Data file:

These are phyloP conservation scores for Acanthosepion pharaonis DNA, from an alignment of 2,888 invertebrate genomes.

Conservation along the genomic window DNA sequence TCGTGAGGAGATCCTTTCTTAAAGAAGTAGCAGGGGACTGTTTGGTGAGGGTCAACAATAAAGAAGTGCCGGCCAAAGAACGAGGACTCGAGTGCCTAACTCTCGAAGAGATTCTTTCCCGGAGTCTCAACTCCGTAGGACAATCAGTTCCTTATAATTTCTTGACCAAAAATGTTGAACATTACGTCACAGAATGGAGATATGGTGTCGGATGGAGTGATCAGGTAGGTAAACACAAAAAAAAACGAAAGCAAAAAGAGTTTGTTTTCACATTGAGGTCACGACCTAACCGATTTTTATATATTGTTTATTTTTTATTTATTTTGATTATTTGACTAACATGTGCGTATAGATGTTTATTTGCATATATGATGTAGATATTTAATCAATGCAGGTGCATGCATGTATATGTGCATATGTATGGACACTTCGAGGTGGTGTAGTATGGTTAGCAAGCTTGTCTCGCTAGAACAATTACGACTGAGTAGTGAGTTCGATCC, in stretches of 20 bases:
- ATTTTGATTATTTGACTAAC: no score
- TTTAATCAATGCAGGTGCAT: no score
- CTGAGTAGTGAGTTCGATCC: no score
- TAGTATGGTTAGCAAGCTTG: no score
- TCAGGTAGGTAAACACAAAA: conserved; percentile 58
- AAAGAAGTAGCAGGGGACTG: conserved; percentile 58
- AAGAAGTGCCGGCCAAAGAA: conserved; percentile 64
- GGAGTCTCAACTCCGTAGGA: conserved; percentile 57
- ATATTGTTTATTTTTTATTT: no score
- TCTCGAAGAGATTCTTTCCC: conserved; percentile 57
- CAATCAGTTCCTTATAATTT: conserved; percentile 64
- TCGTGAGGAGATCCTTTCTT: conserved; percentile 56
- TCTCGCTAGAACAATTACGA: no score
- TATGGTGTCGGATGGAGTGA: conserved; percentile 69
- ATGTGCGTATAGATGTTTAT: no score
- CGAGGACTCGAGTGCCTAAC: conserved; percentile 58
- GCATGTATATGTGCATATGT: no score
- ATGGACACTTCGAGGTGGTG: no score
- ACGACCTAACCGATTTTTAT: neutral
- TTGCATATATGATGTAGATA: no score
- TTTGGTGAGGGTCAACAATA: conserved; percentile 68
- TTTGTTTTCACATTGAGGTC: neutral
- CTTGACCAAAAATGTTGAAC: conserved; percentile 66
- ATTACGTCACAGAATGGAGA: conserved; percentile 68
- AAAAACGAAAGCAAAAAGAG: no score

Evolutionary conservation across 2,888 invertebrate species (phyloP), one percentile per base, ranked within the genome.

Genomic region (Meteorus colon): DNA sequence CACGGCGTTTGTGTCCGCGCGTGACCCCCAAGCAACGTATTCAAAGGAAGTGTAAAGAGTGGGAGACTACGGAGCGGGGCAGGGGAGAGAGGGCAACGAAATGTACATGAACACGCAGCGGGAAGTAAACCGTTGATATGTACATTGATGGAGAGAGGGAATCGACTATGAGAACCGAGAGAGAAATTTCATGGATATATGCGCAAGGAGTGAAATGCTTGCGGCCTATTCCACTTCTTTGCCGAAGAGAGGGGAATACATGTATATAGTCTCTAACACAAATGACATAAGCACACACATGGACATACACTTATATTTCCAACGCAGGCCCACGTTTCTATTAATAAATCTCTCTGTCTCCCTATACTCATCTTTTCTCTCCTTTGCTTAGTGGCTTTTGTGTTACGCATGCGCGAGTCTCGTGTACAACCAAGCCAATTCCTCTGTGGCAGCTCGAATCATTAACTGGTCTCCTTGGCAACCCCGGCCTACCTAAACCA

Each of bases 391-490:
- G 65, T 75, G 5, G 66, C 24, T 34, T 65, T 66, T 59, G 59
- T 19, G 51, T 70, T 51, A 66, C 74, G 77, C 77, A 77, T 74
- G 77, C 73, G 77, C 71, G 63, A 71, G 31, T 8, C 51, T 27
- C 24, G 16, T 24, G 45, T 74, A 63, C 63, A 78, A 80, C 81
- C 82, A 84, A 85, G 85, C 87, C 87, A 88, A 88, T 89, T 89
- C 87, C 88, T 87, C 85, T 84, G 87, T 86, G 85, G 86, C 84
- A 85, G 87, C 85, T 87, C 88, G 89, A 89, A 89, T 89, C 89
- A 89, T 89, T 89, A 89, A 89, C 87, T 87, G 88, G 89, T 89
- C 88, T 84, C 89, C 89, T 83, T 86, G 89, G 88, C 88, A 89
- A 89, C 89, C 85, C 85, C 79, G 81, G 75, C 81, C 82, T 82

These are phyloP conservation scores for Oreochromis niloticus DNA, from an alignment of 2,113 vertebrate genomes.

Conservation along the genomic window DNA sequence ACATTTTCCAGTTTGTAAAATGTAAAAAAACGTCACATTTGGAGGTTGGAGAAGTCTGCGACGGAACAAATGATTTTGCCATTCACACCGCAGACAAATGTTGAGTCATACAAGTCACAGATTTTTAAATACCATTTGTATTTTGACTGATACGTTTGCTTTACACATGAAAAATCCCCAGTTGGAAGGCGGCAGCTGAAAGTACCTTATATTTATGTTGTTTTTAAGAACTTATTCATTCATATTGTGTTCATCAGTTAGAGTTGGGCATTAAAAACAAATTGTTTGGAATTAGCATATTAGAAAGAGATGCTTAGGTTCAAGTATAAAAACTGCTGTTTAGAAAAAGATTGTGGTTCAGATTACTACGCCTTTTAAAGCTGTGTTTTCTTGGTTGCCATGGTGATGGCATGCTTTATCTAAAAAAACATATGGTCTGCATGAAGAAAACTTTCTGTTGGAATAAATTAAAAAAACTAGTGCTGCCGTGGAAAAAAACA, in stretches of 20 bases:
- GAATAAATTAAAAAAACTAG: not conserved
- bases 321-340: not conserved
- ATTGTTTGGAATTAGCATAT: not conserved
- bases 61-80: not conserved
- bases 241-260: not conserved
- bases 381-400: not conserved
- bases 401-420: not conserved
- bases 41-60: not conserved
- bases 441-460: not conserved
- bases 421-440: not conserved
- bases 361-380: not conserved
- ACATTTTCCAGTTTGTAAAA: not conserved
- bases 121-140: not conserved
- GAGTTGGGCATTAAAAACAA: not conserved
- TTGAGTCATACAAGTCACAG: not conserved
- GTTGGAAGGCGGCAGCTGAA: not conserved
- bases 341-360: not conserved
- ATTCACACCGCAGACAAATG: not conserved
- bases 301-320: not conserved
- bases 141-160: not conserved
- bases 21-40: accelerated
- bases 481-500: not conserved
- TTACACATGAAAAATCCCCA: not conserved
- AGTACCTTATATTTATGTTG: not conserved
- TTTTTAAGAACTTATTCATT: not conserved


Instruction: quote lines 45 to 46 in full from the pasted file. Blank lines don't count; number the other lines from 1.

- ATTGTTTGGAATTAGCATAT: not conserved
- bases 61-80: not conserved